Opelika Character Week Slated for April 3 through 7

The Opelika Character Council March 21 received a proclamation from Opelika Mayor Gary Fuller and the Opelika City Council proclaiming the week of April 3 through 7 as Character Week. CONTRIBUTED PHOTO



Envision Opelika’s Character Council is on a mission to inspire citizens to live by the qualities of good character.

These qualities include things such as: loyalty, honor, sincerity, integrity, gratitude, resilience, benevolence, courage, tenacity, justice and humility.

The latest undertaking by the Character Council is Character Week, slated for April 3 through 7. While the group has in the past done “Character trait of the month” promotions, according to chairman of the Character Council Tom Tippett, this Character Week is completely new.

“Barbara Patton traveled to Oklahoma City because there was an organization out there encouraging citizens to promote character in their cities,” Tippet said. “She came back — and she was mayor at that time — and got a group of citizens together to say let’s try to do this. The idea is that.”

According to the group’s Facebook page, Character Week aims to make citizens think: 1) How do you demonstrate traits such as courage, discipline, compassion and dedication in your daily life? And 2) How do you teach children the attributes of positive character? It also challenges you to be kind. To assist in getting the community engaging with these questions and calls to action, Envision Opelika has set up a Character Council Family Activities for Trait of the Month tab on its website which provides activities that promote good character to the user.

“It’s family-centered, universal things you can do for character,” Tippett said. “We want to emphasize character.”

The Opelika Character Council is an all-volunteer team of concerned citizens committed to promoting monthly character traits throughout the city and school system. Originally the Envision Opelika Race Relations/Cultural Diversity Task Force, the goal of the organization was to create racial harmony that enhances all aspects of life. Opelika Character Council’s continuing goals include improving quality of life for all people, building character among citizens, eliminating negative results of discrimination within minority groups, bringing together factions and creating awareness in schools.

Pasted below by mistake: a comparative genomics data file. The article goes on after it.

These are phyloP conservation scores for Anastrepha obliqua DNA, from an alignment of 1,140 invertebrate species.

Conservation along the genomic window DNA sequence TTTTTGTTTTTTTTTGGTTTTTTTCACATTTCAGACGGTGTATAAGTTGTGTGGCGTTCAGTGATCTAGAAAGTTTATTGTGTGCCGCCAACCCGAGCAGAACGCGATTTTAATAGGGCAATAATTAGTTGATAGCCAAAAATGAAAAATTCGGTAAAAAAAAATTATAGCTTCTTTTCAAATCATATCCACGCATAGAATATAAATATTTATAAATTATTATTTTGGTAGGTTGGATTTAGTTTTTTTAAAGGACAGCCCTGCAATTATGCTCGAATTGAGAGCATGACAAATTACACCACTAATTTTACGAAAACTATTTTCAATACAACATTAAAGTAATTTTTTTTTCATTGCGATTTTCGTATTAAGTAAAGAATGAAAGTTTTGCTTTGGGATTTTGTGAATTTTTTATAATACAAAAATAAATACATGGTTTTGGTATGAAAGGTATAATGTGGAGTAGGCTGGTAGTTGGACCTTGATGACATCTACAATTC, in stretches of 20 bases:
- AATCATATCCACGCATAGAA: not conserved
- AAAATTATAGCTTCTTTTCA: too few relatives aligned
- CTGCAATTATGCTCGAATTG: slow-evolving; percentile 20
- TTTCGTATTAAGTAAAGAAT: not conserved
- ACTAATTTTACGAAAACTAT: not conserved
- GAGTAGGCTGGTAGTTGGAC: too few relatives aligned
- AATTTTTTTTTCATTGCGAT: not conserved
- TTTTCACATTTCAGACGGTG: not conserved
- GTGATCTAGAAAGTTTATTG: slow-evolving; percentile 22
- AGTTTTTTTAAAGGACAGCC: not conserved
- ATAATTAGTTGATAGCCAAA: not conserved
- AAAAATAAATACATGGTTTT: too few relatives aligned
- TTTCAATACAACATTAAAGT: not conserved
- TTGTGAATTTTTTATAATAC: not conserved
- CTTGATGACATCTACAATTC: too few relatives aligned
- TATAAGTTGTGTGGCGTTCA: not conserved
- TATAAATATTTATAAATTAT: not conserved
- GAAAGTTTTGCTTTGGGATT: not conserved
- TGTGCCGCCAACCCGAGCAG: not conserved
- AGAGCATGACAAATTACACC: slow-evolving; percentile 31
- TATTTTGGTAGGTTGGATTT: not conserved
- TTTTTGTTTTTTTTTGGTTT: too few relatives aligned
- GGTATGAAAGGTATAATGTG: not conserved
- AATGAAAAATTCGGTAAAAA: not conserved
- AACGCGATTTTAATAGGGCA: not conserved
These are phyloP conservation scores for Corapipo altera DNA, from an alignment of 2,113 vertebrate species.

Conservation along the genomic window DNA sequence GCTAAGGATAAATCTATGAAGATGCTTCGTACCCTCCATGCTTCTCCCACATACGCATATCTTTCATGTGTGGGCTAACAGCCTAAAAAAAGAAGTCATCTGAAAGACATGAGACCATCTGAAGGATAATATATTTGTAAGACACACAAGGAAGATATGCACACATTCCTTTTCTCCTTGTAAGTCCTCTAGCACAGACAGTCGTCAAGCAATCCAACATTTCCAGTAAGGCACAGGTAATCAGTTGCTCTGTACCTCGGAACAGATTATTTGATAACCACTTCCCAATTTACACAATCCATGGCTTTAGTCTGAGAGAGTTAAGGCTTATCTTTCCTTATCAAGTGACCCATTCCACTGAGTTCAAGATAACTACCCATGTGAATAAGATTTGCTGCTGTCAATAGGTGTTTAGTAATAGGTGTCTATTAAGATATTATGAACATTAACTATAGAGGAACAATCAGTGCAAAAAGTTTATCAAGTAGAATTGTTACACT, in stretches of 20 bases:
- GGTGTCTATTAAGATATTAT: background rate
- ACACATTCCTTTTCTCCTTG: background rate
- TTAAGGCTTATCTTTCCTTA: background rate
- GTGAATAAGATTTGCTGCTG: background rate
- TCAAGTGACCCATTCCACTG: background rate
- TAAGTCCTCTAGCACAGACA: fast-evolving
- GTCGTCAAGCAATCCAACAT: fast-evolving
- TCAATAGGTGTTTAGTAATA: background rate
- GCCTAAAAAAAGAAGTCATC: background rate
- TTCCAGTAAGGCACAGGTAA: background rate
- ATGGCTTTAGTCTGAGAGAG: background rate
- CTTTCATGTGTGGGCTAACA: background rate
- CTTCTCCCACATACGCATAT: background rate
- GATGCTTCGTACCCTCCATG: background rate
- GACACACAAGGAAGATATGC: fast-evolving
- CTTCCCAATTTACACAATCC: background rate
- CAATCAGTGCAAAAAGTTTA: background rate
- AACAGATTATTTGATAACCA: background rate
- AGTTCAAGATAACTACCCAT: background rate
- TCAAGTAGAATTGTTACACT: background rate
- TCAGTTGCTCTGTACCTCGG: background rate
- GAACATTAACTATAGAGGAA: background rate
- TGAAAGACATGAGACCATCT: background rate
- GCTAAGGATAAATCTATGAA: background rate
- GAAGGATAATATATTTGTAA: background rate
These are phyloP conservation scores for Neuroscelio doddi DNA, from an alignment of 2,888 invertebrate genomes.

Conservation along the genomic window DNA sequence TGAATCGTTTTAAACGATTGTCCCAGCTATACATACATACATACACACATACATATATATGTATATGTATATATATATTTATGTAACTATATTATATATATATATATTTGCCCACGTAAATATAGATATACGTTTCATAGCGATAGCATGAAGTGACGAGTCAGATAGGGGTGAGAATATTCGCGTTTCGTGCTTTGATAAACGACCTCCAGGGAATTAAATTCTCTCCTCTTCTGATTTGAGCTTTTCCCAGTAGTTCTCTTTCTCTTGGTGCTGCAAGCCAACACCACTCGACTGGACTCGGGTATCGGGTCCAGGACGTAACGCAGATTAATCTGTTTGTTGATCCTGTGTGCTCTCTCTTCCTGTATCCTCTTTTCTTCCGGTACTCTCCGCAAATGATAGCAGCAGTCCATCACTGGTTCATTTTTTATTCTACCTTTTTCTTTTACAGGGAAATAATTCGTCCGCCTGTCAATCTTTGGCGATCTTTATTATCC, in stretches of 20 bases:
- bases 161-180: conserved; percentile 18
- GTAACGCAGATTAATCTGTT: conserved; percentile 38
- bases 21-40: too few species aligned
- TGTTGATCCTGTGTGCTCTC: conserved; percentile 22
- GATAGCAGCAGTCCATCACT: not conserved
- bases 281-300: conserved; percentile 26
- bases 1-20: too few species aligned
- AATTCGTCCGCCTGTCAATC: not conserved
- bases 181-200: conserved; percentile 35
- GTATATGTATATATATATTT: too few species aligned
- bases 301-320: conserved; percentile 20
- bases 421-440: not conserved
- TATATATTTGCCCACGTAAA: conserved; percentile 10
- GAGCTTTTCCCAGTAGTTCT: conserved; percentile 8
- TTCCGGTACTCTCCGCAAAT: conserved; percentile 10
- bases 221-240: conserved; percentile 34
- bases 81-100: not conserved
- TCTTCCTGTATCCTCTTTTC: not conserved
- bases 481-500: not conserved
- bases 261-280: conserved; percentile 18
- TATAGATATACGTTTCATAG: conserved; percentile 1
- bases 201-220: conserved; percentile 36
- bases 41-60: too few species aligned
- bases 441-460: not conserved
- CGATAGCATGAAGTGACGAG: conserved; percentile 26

The Opelika Character Council operates under the umbrella that is the nonprofit Envision Opelika, started in 2001. Envision essentially operates as a consolidation of representation for the citizen’s desires for the city. Tippett’s role as the executive director of Envision dictates that he promote the work of the foundation.

“That involves public relations, staying in contact with the entities and seeing how healthy they are,” Tippett said. “We want to report to the board the different entities of the foundation.”

Alongside the Character Council, a number of other entities like Circles Opelika, O Grows, Creekline Trails, Southside Center for the Arts, the Front Porch Initiative, Opelika First Class Pre-K Academy and worthy2, receive the support of Envision.

“We are very privileged to be able to … I’m not sure the word ‘sponsor’ is right …. we’re like an umbrella and the nonprofits benefit by our 501(c) nonprofit status,” Tippett said. “We encourage them at some point to seek their own nonprofit status. In the interim, they can stay with us. Some have been with us for quite a while. We can take new ones anytime.”

Since its inception, Envision has played a large role in many of the noticeable improvements to life in Opelika.

“When Envision started, we had a big fair downtown,” Tippett said. “People could come down and you say we need to work on this or that. You saw where people really thought the needs of the community were.”

The organization has worked tirelessly over the years to field concerns from citizens and help get the ball rolling on projects to improve the city.

“I think investors saw that the citizens were going to be involved in the revitalization of the community and they made the investment,” Tippett said. “It’s citizen-driven.”

Some of undertakings include the Opelika SportsPlex, Miracle Field, renovating empty buildings like the Southside Center for the Arts, downtown revitalization and the creation of a new Pre-K schooling option.

“One of the more ambitious projects that we have done is the Pre-K Academy,” Tippett said. “The city has worked great with us on that. The school system just decided that they don’t have the space or finances for a Pre-K school. We were fortunate … got a teacher, got a staff.  … The state is funding millions of dollars every year for Pre-K programs all over Alabama, realizing that early education is critical to the future education of children. And 4-year-olds is a great place to start.”

Envision Opelika produces an annual report of its business dealings and community-improvement efforts each year. It can be found on the “About Us” tab on its website. For more information about the Character Council or Envision as a whole, visit envisionopelika.org.


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